By on February 27, 2015

Hannah Solar Nissan Leaf

The bill that would kill EV incentives in Georgia has taken a step closer to being voted upon by the state’s legislature.

The Atlanta Journal-Constitution reports Georgia House Bill 122, sponsored by Rep. Chuck Martin of Alpharetta, was thought to have been struck down by the House’s Ways and Means subcommittee last week, only to be brought back to life by the same subcommittee under the circumstance that it was merely tabled.

A spokesperson for the House later explained that HB 122 — which would eliminate the $5,000 tax credit for those who buy or lease an EV like the Nissan Leaf — was treated as a tabled bill when it failed to receive the “do pass” recommendation in the subcommittee, thus allowing members to vote on the bill again.

The bill’s language is also on HB 170, a transportation projects bill that legislators hope will pull in $1 billion in new revenue per year for potential projects. The tax credit, meanwhile, would cost the state $628 million between 2016 and 2020, per official state estimates.

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11 Comments on “Georgia Bill To Eliminate EV Credits Gains Traction...”


  • avatar
    shaker

    Why not just reduce it? I’d admit that $5,000 is a bit much, but what about $1,000-$2,000? It would have some beneficial effects reducing smog around Atlanta, and benefit the USA a bit because the plant is in Smyrna, Tenn.
    It could prevent some crude oil from being pushed through aging pipes which burst and pollute rivers and neighborhoods (if they don’t explode), prevent some crude oil from being shipped via aging rail cars, which derail, spill and pollute waterways (if they don’t explode).

    Yes, the coal problem looms, that’s why we should encourage solar installations to lessen the impact of increased EV adoption – especially in the sunny Southern states, where they would be more effective. The South should LEAD in EV adoption…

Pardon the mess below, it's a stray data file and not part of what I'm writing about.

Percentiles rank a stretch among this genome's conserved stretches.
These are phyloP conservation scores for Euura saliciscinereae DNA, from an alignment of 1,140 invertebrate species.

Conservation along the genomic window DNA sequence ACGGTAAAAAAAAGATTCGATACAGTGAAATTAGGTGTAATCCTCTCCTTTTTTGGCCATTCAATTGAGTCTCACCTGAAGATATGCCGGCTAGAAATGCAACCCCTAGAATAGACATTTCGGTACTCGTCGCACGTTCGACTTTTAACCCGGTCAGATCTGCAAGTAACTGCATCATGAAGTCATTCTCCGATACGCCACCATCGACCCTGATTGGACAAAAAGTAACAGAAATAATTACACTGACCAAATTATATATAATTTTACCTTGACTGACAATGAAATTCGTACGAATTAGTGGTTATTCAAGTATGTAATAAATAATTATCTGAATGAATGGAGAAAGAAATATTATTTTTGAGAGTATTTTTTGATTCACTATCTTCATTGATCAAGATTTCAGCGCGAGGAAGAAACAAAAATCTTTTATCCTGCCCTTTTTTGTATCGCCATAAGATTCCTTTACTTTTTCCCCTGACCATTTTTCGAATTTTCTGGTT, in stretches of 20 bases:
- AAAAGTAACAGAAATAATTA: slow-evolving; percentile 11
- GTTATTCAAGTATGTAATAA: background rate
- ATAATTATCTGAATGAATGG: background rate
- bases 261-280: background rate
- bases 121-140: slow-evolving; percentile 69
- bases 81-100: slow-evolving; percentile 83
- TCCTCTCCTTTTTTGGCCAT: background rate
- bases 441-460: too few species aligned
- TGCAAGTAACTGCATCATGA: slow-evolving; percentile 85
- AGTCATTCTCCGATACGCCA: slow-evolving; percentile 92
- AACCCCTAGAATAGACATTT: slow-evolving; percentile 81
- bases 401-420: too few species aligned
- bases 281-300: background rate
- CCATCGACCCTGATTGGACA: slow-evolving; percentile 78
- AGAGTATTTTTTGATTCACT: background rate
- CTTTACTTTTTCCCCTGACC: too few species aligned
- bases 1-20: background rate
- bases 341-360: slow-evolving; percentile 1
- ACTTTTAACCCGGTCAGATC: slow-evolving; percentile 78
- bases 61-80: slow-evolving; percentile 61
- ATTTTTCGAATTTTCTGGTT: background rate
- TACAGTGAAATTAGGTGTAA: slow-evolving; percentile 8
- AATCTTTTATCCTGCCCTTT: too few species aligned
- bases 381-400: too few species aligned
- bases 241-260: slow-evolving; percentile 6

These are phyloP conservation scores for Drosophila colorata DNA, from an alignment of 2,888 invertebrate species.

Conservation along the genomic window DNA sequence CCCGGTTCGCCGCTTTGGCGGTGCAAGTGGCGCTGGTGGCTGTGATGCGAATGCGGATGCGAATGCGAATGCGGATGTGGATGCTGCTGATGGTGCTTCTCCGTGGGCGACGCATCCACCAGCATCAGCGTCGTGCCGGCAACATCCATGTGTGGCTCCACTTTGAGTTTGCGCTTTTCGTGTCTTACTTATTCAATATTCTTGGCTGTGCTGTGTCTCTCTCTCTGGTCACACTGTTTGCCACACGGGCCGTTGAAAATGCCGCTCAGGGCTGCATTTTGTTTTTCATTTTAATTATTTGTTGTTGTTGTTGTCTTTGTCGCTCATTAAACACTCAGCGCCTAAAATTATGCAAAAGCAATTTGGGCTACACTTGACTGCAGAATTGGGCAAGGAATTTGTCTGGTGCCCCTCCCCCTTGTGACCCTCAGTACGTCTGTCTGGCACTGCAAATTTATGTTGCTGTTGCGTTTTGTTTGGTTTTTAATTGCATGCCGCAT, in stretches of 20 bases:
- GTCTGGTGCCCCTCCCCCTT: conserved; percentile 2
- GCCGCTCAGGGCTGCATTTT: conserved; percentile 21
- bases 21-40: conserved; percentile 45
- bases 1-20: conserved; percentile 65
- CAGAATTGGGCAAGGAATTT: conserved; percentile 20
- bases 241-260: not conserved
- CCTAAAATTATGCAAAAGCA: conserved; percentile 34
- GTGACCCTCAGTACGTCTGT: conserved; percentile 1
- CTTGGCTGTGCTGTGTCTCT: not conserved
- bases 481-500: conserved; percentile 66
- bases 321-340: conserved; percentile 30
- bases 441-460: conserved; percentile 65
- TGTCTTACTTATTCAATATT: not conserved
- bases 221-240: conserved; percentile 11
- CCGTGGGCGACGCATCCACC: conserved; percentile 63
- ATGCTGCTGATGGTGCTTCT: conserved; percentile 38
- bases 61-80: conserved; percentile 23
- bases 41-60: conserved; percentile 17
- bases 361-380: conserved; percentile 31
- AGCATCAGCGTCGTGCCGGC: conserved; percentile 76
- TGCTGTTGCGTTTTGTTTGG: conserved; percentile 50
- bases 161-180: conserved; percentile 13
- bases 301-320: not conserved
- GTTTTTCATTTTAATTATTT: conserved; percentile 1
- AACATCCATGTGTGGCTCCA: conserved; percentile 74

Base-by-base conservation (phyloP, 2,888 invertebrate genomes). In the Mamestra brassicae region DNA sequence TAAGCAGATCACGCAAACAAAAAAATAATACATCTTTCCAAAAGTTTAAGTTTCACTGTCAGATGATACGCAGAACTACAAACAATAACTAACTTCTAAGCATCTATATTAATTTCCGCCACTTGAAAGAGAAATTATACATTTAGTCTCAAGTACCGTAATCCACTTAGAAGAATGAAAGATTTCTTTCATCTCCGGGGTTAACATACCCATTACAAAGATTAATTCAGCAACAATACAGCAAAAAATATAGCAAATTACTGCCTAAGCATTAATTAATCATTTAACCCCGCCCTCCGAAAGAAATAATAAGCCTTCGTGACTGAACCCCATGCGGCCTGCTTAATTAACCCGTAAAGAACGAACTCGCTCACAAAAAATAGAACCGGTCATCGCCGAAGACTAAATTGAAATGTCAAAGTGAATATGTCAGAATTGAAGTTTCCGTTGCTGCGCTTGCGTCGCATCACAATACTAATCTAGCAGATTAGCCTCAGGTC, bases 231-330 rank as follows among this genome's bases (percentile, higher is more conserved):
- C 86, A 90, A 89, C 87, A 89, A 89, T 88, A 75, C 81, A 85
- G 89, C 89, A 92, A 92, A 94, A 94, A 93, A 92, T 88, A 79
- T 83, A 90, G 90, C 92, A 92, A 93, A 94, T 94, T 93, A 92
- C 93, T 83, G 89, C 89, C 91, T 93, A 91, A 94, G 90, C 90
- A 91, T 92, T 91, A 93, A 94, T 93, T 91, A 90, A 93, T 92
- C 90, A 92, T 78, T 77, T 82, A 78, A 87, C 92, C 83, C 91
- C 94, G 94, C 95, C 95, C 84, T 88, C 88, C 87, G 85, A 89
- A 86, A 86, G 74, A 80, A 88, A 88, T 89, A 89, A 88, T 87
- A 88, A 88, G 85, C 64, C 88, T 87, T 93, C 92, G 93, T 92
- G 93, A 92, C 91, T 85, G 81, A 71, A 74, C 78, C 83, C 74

• avatar
    jim brewer

    It sounds like the bill to repeal is dying, not advancing.

    I disagree that reducing the credit is useful. What’s the point? A thousand bucks isn’t enough to influence many undecided customers.

    Georgia has need for that money that doesn’t involve helping upper middle class people lease a new car. If reducing auto pollution in Atlanta is the priority, expanding Marta a few miles would probably be a better use of the money.

  • avatar
    dwford

    You aren’t inducing anyone to buy an electric car that they otherwise wouldn’t, you are just subsidizing those who would have anyway.

    And I’m still wondering why electric car didn’t follow the typical car model in which new, high tech features are introduced on high end car first, then trickle down. Instead, we have a system that focuses on making them as cheap as possible, causing huge losses for the automakers and expensive tax credit programs for the government.

    I think the perfect government car would be a fuel cell electric car that runs on corn based ethanol.

    • 0 avatar
      mcs

      >> And I’m still wondering why electric car didn’t follow the typical car model in which new, high tech features are introduced on high end car first, then trickle down.